09 Feb Pink and Gold Chocolate Sugar Cookies
Hello, hello! I’m back with another recipe! With Valentine’s Day just around the corner, I thought that these cute (and relatively easy to decorate) cookies were the perfect thing to share so that you can bake them at home! I originally created these for the first time when my bakery was open, back in 2015, as a way to use up spare edible gold paint. They were a quick way to decorate cookies to keep up with the demand and also, they’re simply pretty.
In my opinion, a pretty cookie needs to taste delicious, too – or else what’s the point? So I started with a cookie dough that’s loaded with chocolate goodness. I always use Dutch-processed cocoa powder (more on this delightful stuff another time) but you can definitely use regular cocoa powder as well.
These cookies will bake up to perfection, with almost no spreading in the oven! Be sure to chill the baking sheets with the cut cookies for at least 25 minutes though (this is such an important step in preventing spreading) as very cold dough tends to spread much less. Once they have cooled, decorate as much (or as little) as you like!
Pink and Gold Chocolate Sugar Cookies
Makes about 12-15 medium cookies
For the cookies:
- 2 cups (250 g) all-purpose flour
- 1/2 cup (55 g) Dutch-processed cocoa powder
- 1/2 teaspoon salt
- 3/4 cup (170 g) unsalted butter, room temperature
- 3/4 cup (150 g) granulated sugar
- 1 large egg, cold
- 1/2 teaspoon vanilla extract
- 1 recipe Royal Icing (click here for recipe)
- 2-3 drops gel food colouring (I used Americolor in Electric Pink)
- Gold dust or lustre dust mixed with a few drops of clear alcohol (like vodka or gin) or edible gold paint
1. In a medium bowl, whisk together the flour, cocoa powder and salt. Set aside.
2. In the bowl of a stand mixer fitted with the paddle attachment, beat together the butter and sugar on medium speed until well blended, about 1 minute (try not to over-mix). Stop the mixer and scrape down the sides of the bowl with a rubber spatula. Add the egg and the vanilla and beat on medium speed just until combined.
3. With the mixer running on low speed, add the flour mixture all at once and mix until just combined. Stop the mixer and scrape down the sides and bottom of the bowl, then mix again on low speed until the dry ingredients are blended in. Try not to over-mix the dough.
4. Divide the dough into two balls and place each one on a piece of parchment paper. Pat with the palm of your hand to flatten slightly, then place another piece of parchment paper on top. Place two ¼-inch rolling sticks on either side of the parchment paper and then use a rolling pin to roll out the dough to an even thickness. Repeat with the other ball of dough (more info on rolling dough over here). Slide the rolled doughs onto the back of a baking sheet and pop in the refrigerator until firm, about 25 minutes.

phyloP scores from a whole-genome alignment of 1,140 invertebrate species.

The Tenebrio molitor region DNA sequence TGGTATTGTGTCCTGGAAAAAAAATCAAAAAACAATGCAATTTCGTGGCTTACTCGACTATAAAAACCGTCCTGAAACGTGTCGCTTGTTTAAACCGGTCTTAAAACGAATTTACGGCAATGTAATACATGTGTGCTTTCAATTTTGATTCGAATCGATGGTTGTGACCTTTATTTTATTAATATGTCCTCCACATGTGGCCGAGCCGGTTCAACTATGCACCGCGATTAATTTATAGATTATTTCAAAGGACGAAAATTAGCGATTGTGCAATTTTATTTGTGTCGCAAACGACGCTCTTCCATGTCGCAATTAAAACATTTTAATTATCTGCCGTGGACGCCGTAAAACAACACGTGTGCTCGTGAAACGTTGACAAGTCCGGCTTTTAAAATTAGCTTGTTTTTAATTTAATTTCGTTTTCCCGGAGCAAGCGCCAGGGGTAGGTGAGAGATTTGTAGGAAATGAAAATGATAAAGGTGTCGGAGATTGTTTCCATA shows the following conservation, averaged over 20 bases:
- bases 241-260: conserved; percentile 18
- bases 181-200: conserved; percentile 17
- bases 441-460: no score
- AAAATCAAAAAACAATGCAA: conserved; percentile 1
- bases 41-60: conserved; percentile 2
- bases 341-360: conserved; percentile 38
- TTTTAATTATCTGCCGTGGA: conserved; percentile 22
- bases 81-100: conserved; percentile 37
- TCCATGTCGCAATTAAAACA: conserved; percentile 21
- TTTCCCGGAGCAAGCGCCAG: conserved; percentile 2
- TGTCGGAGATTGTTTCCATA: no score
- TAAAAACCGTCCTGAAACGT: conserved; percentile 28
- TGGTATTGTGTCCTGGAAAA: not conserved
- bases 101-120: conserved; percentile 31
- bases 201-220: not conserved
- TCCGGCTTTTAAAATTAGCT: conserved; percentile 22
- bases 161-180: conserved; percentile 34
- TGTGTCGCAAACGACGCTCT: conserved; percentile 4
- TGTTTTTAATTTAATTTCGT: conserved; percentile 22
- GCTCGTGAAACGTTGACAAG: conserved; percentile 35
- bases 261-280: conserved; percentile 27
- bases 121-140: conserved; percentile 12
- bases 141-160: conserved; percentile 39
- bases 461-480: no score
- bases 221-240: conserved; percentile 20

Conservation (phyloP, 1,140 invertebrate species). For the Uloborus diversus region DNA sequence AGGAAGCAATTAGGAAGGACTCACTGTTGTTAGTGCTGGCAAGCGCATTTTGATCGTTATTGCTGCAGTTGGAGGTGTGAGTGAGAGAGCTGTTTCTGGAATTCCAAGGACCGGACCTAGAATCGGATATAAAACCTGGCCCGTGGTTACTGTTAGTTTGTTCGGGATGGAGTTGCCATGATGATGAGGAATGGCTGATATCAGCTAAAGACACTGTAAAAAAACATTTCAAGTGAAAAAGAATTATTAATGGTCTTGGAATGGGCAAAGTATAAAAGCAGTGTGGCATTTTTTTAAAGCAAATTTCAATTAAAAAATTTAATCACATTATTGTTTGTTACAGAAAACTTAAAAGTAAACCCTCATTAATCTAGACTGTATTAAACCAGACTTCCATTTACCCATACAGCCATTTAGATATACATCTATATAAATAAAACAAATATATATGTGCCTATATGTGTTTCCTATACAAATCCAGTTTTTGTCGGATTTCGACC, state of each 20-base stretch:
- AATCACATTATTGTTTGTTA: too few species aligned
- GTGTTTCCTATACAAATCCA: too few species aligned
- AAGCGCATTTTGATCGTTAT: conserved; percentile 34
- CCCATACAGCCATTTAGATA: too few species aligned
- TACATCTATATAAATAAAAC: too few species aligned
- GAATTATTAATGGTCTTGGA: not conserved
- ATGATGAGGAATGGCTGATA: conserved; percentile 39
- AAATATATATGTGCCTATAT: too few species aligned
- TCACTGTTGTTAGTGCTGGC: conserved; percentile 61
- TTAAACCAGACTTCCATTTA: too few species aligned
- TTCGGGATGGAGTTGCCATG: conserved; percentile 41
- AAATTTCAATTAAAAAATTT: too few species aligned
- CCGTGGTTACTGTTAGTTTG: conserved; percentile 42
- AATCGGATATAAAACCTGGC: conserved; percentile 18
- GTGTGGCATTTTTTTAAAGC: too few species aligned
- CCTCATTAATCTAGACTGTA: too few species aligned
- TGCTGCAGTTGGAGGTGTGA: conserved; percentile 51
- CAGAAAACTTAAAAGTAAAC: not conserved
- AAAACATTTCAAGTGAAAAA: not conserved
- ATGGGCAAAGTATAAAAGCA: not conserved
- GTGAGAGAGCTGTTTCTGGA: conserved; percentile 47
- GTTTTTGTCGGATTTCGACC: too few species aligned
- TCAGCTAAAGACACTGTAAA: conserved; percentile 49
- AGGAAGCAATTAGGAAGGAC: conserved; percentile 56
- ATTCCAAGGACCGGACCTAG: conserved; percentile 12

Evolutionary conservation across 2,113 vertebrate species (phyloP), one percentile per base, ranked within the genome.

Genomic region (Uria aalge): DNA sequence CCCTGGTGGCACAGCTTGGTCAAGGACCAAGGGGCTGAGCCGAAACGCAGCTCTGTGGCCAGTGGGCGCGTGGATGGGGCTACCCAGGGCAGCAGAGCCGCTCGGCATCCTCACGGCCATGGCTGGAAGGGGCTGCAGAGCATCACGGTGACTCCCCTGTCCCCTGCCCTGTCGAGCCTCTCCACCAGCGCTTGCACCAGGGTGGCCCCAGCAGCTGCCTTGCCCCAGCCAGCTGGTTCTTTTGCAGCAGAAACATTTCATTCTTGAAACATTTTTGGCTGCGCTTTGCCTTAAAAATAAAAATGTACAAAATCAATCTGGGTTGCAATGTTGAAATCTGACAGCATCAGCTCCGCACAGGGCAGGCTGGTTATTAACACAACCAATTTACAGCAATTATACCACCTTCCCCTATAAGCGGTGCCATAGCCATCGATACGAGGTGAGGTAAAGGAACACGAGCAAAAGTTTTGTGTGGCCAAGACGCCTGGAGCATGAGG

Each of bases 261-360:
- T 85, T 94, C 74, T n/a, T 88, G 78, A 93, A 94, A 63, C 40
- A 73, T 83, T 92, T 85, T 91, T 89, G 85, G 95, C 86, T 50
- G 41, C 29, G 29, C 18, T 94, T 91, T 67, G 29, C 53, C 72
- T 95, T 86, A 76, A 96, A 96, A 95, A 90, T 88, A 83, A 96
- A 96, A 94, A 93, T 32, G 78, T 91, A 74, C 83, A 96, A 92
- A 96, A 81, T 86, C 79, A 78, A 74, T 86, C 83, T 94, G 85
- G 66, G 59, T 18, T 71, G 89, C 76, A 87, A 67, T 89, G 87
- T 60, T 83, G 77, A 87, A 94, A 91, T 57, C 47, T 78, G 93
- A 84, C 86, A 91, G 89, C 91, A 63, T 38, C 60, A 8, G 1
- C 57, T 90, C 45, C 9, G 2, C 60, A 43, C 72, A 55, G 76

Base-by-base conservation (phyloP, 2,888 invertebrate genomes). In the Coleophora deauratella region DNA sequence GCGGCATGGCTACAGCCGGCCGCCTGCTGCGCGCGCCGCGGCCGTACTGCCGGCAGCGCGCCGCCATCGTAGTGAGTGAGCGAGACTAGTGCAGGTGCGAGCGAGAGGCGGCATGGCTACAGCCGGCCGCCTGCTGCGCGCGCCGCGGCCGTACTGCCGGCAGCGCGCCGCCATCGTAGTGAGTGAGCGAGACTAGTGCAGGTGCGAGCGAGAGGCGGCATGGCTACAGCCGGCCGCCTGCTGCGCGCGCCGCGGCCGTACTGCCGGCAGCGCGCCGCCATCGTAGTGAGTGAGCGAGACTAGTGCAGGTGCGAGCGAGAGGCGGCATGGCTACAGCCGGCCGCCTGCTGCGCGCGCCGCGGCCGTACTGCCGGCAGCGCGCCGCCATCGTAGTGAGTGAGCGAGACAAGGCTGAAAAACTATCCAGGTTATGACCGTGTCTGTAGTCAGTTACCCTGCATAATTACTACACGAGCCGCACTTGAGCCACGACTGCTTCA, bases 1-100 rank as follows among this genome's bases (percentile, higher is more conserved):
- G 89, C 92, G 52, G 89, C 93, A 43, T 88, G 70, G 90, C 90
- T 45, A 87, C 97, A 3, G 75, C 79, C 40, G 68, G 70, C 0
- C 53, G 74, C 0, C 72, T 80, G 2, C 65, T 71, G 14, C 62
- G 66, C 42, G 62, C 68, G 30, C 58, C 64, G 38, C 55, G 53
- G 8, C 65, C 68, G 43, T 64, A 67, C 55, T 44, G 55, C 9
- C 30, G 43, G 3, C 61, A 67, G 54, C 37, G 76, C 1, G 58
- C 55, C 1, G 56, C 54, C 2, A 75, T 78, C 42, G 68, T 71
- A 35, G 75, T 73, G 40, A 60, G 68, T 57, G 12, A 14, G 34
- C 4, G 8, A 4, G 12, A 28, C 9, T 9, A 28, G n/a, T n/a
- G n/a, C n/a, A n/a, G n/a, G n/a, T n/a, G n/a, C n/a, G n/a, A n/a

5. Preheat the oven to 350°F and line 2 or 3 baking sheets with parchment paper.
6. Remove one sheet of dough from the refrigerator, peel off the top piece of parchment paper and use a cookie cutter to cut out hearts. Repeat with the second sheet of dough. Place the cut cookies on the prepared baking sheets, spacing them about 2 inches apart, and pop into the freezer until firm, at least 25 minutes. Gather up the remaining dough and repeat.
7. Bake the cookies until the edges have set, about 15 to 18 minutes, depending on your oven. Remove the baking sheets from the oven, place them on a wire rack and allow the cookies to cool completely.
8. Make the royal icing and turn it into soft-peak consistency. Stir in the pink food colouring on low speed, until blended. Fit a pastry bag with a small, plain piping tip (I used a Wilton #2 tip), fill the bag half-way with some of the icing and cover the remaining icing with a damp paper towel or tea towel. Set aside.
9. Pipe a border around the perimeter of each cookie, making sure that there are no gaps in the icing.
10. Turn the remaining icing into flood consistency and pour it into a squeeze bottle. Flood each cookie with the icing, making sure not to apply too much, as excess icing can run over the piped borders. Allow the cookies to dry completely, about 12 – 24 hours, depending on your climate.
11. Once the cookies are completely dry, mix together the gold dust or lustre dust with a few drops of clear alcohol (I used vodka) or lemon extract to form a “paint”. Hold a clean, food-only paintbrush in one hand and dip it into the paint, then use your index finger of your free hand to flick the bristles over the cookies. The paint should fall onto the cookies, creating a splatter pattern.
12. Allow the cookies to dry completely before packaging. Cookies will keep in an airtight container or sealed cellophane bags for up to 2 weeks.